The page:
September 08

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Do we really know what they do????

Dear readers, apologies for the ‘blog silence’. I am learning and finding out so much during my PULSE assignment, I should be writing a blog a day …however, time is running fast and as I find myself through a third of this amazing experience already, I have plenty to work on and to deliver over the next three months here at Target Ovarian Cancer! Thank goodness, you may think, as I am not sure you would want to hear from me every day!

In my last blog I looked at the impact cancer has on the patient’s family and friends. Remember the ‘when one a poem says it all’ post?

Picture1This time I want to make you think of how cancer affects Health Care Professionals (HCP), as I recently had the privilege to shadow a Clinical Nurse Specialist (CNS) at the Royal United Hospital in Bath, one of the leading UK health centres.

Do we actually think of HCPs when we think of how cancer affects people? Or, just because they are professionals and exposed to this day in, day out, we tend to overlook the effects cancer has on them too? After a full day of observing how these nurses work and deal with complicated and emotionally challenging cases, many thoughts came into my head: how do they deal with this every day? What do they think when they go home in the evening? Do we actually realise the tireless work and commitment they dedicate to their patients? Not often enough, I believe….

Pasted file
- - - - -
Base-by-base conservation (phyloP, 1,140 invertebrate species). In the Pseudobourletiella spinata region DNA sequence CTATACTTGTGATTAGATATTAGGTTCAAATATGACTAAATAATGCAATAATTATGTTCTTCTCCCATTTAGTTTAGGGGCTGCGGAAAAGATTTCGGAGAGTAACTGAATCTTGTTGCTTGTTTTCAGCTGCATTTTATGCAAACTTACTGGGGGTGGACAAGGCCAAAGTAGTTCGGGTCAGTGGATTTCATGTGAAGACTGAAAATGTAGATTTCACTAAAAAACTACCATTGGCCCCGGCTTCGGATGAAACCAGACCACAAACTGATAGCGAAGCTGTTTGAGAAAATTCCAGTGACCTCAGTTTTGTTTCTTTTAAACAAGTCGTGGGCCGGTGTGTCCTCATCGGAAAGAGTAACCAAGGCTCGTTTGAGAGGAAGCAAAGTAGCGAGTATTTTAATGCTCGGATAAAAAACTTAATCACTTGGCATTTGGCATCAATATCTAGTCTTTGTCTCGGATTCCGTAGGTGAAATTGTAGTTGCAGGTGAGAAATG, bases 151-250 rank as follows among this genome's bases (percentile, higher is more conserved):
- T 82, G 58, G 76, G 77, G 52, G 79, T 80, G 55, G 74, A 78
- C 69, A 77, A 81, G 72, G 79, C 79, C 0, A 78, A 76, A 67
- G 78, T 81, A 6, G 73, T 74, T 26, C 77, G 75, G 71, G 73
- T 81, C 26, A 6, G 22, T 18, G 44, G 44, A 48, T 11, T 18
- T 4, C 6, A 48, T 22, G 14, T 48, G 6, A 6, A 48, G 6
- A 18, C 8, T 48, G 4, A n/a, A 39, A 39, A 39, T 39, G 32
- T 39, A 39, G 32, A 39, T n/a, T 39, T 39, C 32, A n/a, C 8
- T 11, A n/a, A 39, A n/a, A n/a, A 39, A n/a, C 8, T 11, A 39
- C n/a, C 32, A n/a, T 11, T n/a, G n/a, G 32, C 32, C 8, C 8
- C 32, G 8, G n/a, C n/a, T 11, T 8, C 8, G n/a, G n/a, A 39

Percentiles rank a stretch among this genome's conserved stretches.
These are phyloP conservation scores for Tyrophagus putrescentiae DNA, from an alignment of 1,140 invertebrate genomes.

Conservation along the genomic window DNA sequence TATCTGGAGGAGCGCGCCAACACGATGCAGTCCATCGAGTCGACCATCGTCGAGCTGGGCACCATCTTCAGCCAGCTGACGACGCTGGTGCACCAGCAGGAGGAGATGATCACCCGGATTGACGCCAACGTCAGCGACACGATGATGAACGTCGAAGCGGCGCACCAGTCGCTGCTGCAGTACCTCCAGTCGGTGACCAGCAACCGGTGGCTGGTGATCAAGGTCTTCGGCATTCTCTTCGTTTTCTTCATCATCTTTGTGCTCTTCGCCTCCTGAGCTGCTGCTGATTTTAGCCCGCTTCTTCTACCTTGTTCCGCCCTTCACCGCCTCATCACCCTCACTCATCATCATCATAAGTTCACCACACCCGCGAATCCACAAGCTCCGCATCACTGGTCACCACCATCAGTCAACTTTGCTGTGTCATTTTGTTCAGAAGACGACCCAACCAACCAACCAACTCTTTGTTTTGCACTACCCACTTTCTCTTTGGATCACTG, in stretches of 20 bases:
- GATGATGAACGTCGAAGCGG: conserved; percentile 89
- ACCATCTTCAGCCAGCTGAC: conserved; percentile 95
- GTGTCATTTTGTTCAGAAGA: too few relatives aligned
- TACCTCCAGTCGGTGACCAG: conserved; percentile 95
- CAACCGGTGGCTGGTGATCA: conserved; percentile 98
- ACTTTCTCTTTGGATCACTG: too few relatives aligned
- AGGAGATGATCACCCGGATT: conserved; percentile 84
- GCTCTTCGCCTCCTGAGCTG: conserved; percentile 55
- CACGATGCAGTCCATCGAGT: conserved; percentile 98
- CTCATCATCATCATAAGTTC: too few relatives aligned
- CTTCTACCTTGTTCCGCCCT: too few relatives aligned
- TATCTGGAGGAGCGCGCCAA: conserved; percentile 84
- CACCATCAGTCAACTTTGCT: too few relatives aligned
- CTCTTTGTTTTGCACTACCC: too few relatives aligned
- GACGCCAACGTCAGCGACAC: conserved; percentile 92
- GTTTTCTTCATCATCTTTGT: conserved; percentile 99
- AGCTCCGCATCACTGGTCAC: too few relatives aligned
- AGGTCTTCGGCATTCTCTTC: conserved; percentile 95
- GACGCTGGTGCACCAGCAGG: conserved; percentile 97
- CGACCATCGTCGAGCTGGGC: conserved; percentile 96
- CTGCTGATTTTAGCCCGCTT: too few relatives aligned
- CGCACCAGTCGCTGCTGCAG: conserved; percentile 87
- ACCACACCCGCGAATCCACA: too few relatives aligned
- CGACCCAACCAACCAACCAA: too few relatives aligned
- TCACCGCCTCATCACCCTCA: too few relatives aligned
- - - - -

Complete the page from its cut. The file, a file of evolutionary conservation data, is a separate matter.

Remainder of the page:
The day was spent observing how the Clinical Nurse Specialist conversed, connected and engaged patients in a transparent, comforting and non-patronising way despite having to deliver a variety of messages. We visited a lady who had just had an hysterectomy as a consequence of ovarian cancer. We also spoke to a disabled lady who had just been given the news she has ovarian cancer and talked through the treatment options she was facing over the coming months and we listened to a young lady who, after years of recurring cervical cancer has decided to opt for an elected hysterectomy and give up the wish to have children.

I asked how they manage to keep detached and unemotional in their role. The answer is they don’t, but they have to so it looks like they do. Most cases get under their skin, but their professionalism helps them provide patients with skilled, caring, transparent and straight forward support to help them deal with their conditions.

It was definitely an eye opening experience, once that enriched me professionally, as I learnt how the healthcare system works, personally, as I realise health is the most precious gift we have, and emotionally, as it taught me how dedicated these nurses are to patients. I felt drained by the end of it but I thought: these patients are in real good hands!